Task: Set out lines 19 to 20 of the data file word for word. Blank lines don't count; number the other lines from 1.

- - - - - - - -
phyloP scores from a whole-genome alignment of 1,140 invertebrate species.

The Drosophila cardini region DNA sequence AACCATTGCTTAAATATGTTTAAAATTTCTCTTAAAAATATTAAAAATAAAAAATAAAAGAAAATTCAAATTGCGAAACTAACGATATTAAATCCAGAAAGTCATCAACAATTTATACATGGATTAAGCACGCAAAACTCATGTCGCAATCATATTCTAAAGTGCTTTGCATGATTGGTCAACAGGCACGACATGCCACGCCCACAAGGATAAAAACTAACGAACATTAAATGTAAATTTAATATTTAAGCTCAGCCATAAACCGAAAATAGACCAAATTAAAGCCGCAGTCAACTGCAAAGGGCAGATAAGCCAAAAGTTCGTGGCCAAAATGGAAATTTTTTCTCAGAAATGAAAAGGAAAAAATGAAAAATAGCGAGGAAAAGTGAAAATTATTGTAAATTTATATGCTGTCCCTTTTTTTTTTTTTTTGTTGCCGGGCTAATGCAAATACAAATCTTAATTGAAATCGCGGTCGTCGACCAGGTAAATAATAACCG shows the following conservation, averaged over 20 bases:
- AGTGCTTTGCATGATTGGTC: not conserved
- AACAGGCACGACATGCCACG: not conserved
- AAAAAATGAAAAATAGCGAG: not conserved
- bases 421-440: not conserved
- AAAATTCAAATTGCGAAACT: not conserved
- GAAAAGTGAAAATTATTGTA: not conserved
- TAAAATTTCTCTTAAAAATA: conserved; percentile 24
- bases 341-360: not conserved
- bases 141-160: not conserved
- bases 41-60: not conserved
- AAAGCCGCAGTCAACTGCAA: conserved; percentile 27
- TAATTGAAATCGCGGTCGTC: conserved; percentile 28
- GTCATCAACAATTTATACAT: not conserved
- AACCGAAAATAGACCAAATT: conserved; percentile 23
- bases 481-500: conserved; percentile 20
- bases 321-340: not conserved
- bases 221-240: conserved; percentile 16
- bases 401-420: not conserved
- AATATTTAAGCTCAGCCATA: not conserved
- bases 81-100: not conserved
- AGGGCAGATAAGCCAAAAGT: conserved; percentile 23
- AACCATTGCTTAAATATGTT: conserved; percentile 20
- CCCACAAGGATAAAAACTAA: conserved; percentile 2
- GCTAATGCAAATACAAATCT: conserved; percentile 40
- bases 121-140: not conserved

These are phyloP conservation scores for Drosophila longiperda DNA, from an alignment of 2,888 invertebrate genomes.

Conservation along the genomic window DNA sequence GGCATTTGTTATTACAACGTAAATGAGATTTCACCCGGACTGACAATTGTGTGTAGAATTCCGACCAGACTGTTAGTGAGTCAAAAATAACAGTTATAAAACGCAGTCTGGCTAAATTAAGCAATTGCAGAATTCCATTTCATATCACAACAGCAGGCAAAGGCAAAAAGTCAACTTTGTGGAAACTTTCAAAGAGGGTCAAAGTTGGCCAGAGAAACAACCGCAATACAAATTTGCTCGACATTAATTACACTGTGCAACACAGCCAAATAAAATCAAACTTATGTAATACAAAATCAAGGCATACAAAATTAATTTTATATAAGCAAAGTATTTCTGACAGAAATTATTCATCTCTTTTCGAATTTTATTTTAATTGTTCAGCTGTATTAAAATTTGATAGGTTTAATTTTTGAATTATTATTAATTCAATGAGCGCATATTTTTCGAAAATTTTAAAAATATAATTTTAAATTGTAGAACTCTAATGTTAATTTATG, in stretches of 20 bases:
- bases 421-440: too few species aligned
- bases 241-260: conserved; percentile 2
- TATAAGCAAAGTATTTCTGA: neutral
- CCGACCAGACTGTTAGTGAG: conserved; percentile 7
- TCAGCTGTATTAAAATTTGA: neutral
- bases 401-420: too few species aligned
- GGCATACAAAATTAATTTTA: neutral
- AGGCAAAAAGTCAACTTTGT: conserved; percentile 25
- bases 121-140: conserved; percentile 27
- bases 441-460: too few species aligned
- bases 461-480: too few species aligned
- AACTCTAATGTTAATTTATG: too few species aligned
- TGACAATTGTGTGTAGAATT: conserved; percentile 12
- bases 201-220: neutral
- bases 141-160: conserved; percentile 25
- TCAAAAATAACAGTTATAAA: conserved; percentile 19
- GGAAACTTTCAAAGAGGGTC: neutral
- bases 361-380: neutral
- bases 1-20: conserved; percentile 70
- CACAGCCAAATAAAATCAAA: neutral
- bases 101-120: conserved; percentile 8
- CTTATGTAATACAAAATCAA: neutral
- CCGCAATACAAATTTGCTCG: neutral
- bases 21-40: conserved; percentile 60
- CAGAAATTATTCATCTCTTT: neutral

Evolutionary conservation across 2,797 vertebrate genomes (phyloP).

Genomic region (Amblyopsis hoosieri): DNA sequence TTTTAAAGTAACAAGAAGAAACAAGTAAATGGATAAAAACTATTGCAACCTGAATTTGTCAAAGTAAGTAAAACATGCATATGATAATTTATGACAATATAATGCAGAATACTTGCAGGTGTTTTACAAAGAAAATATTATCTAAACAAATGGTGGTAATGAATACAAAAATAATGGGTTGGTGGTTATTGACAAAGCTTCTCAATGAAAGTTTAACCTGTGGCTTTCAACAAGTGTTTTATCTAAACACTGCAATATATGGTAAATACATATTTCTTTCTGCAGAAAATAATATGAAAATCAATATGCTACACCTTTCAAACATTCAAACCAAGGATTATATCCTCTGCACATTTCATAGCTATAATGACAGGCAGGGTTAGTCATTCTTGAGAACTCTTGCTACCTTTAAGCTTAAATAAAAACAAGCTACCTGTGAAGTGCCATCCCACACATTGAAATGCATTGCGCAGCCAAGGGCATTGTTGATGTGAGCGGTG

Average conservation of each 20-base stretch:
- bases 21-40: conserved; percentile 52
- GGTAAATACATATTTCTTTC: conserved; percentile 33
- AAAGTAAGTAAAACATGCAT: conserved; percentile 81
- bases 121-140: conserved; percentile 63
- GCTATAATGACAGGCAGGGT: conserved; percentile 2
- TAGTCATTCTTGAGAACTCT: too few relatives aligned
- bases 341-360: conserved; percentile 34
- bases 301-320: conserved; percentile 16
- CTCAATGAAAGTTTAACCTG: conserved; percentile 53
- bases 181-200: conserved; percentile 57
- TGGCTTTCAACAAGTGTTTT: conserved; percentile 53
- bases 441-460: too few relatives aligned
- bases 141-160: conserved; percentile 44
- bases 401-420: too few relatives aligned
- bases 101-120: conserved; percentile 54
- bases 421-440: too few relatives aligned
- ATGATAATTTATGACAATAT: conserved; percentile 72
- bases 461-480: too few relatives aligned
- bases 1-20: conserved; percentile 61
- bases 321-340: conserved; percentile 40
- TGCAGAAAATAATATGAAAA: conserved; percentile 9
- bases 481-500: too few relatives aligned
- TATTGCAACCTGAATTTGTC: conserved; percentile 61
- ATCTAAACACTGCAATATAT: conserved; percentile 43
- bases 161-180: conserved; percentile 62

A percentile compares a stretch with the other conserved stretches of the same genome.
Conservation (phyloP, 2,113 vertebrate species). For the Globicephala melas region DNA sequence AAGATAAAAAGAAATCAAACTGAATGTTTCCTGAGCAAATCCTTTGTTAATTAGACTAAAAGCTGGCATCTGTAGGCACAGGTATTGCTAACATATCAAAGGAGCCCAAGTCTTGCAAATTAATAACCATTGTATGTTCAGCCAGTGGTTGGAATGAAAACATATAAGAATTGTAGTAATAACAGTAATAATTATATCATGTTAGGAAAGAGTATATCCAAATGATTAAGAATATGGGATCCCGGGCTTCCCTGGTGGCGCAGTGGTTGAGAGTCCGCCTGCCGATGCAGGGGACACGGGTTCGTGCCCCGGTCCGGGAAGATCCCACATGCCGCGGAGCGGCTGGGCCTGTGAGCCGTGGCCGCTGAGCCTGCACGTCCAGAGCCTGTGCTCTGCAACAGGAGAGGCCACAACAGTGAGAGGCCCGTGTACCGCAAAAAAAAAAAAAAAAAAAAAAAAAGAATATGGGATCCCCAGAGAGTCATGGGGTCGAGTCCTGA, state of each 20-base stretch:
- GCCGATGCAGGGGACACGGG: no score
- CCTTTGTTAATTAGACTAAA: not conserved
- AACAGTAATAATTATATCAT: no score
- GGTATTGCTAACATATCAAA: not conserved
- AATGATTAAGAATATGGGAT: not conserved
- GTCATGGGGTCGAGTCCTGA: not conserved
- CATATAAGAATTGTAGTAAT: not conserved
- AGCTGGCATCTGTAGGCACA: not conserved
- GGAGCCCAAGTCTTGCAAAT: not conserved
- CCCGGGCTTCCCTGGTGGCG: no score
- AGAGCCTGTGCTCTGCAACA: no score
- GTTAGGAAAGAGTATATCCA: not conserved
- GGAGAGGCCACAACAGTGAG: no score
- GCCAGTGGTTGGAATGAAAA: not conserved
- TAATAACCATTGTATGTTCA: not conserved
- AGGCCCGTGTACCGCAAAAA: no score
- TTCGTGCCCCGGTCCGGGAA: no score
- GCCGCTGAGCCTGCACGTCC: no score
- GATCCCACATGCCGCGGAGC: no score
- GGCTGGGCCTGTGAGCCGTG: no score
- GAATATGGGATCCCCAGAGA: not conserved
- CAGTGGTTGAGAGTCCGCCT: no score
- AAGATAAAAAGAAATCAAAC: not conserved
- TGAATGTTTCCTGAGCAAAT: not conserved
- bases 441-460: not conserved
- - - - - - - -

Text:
- bases 221-240: conserved; percentile 16
- bases 401-420: not conserved